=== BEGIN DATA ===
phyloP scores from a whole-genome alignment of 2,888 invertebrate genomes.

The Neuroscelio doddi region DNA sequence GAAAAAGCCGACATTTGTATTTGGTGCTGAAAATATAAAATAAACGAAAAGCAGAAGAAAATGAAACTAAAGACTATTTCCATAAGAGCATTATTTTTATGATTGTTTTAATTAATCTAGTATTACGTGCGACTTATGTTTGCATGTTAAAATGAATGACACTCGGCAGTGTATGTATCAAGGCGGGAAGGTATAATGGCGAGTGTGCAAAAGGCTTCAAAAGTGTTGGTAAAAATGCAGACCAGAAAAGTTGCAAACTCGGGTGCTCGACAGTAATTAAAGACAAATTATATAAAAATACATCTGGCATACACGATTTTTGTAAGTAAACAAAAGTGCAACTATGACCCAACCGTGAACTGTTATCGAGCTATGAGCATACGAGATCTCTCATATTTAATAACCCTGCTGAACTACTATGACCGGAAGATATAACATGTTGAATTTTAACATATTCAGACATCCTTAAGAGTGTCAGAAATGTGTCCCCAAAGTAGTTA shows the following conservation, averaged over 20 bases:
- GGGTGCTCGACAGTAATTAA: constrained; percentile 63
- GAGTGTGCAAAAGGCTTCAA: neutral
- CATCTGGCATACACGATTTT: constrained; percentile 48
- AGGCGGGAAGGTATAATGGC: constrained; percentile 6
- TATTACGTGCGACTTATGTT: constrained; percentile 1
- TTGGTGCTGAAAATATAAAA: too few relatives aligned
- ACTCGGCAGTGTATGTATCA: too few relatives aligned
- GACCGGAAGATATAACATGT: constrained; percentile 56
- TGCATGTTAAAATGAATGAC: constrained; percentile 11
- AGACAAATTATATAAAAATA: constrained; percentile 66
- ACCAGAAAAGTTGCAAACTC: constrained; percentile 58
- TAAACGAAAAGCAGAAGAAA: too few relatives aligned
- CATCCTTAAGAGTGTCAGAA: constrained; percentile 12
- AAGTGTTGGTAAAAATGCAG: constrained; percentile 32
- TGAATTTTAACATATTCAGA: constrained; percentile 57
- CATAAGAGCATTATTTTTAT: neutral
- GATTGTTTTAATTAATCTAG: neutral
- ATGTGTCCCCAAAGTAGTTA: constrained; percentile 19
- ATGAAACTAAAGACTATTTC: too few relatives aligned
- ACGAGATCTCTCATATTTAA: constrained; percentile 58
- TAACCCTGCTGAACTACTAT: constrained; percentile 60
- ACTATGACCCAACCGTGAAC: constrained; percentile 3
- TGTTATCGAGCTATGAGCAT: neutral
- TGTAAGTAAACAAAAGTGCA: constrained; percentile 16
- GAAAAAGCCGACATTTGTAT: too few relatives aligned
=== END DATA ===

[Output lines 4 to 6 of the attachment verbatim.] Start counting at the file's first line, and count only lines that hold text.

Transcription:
- GAGTGTGCAAAAGGCTTCAA: neutral
- CATCTGGCATACACGATTTT: constrained; percentile 48
- AGGCGGGAAGGTATAATGGC: constrained; percentile 6